I freely admit, I was a non-believer. There was a time that I scoffed at the idea of knitting a gauge swatch. Why waste the time? why waste the yarn?? If I use yarn that is the same weight as the pattern calls for, and appropriate needles, I’ll be close enough. And if I’m off just a little, it won’t matter; or I can somehow make adjustments as I knit.
Well, close enough may be fine when you are talking about a lace shawl or scarf or something else that doesn’t have to actually fit. When talking about something like a hat, however, gauge does become important and when you are considering a sweater, gauge is essential. Ignored, and your project is unlikely to fit the intended wearer. I can speak from experience here, as the producer of not one or two but many hats that were either 1) large enough to be used as a grocery bag, or 2) so small they would barely fit onto an orange. Mostly the first. And sweaters large enough for a linebacker. And socks too small to get over the toes. The problem becomes even more pronounced when you are changing yarns entirely – a pattern written for bulky but you want to use worsted – or when you are dabbling in pattern writing or modifying an existing one. Or when you are trying to fit someone with unique shaping (like an especially bulbous head, for example).
Gauge is simply the number of stitches and rows that you are getting with your chosen yarn and needles, in a particular stitch. It is best to knit a 4″ X 4″ square in the desired stitch (or larger, if needed to fit a repeat), and then wash and block it however you will for the final project (including tossing into the dryer, for machine-washable yarns). It is important to knit your swatch how you will knit your project – in the round, or flat. Your gauge is likely different for each method. For in the round, just make a little tube on DPN’s or magic loop a circular needle.
To measure your gauge, lay your swatch out flat and unstretched, and count the number of stitches you have in a 2″ section near the center. You must count partial stitches, too! Move your ruler around and double-check your counts. Depending on your project, you will also want to know your row gauge – you can usually get away with ignoring this on projects where you “knit until XX” long” but if your project tells you to knit a certain number of rows, you better try to match the recommended gauge.
Here are five really good reasons to knit a swatch.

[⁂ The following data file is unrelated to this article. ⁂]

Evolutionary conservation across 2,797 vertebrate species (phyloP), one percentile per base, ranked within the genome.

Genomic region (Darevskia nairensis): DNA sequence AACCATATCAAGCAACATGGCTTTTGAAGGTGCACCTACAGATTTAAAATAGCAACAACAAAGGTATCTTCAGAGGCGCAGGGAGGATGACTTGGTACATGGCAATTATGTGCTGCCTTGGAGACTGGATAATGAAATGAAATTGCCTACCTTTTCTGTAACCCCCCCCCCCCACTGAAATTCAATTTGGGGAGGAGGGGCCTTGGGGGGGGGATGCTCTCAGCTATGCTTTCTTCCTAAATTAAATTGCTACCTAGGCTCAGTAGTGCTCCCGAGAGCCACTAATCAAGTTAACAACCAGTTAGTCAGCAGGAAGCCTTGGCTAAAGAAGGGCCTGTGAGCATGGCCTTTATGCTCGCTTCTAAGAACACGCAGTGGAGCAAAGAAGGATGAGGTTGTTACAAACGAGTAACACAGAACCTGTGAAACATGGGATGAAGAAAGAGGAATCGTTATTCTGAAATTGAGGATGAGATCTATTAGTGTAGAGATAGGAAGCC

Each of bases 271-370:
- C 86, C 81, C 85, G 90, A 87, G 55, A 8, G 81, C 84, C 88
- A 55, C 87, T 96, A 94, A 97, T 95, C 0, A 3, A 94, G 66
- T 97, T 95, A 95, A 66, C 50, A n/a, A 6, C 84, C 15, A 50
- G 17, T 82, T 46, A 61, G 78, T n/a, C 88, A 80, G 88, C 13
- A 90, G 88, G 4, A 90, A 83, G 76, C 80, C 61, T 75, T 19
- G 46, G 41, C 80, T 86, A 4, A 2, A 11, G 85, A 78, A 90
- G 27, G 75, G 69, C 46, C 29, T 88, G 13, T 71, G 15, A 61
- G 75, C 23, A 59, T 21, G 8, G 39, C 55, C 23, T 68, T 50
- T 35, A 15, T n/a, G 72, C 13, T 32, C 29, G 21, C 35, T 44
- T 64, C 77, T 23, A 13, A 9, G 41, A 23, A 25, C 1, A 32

1. You can test out a stitch pattern on something small, before you commit to casting on 847 stitches. This is how I learned that I really hate nupps. Cables are another really good thing to practice on a swatch, because they pull in a lot, which can distort your fabric. Colorwork, too (intarsia / fair isle).
2. You can see if you like your combination of yarn & needles. Are you satisfied with the resulting fabric? Or is it too loose / tight? If you are making socks, you want a firm fabric, but in a scarf you want something with more drape. We all knit differently, so while one person may knit a drapey, swingy cardigan with Noro Silk Garden, another person may knit up planks of fabric so dense it’s waterproof.
3. You can see how the final fabric will act after laundering. Many yarns soften up but some can lose their bounce, or stretch out beyond recognition. Better to learn that on a little swatch than on a sweater, lest ye end up with gorilla arms.
4. Washing will cause many yarns to “bloom” – soften and fuzz out a bit. You might like this effect, you might not.
5. Swatching will bring you closer to having a project that fits. It will enable you to sub out yarns in a pattern, make size modifications, or create your own patterns.
A real-life gauge example: I’ve knit a couple of hats from the Turn a Square pattern recently, a fitted beanie hat. The pattern calls for yarn I don’t have, at a gauge of 5 stitches per inch over stockinette in the round (this is important, for most people knit tighter in the round than they do flat). At this gauge, the hat will fit a person with an average head size of 22″ or so, with some negative ease – meaning, the hat is supposed to be snug to the head and stretch just a bit when you put it on. What you want is a hat slightly smaller than the actual head it will warm; I aim for 1″ of negative ease in these kinds of hats, so this hat should end up 21″ around. Scary math time: 21″ times 5 stitches per inch equals 105 stitches around. The pattern rounds that down to 104 for an even number.
Thing is, my gauge was 4.5 stitches per inch (see photo above). 21″ times 4.5 stitches equals 94.5 stitches around. If I’d gone with the pattern as written, I would have had two inches of extra hat circumference (104 minus 95 is 9 stitches, divided by 4.5 stitches per inch is 2 inches). That’s a big difference, and would have made the hat floppy on the wearer’s noggin. Not how a beanie is supposed to fit.
Isn’t it amazing what a scant half stitch per inch difference in gauge can do? I know it is tempting to ignore such a small thing, but multiplied over a hundred stitches, it adds up. Multiplied over several hundred – as for a sweater – and the results are catastrophic.
You gotta trust me, spending twenty minutes on a gauge swatch can save you hours of time and frustration. I want to enjoy my knitting, and having ripped out countless projects due to gauge denial, I see gauge swatches as a small sacrifice to my knitting happiness.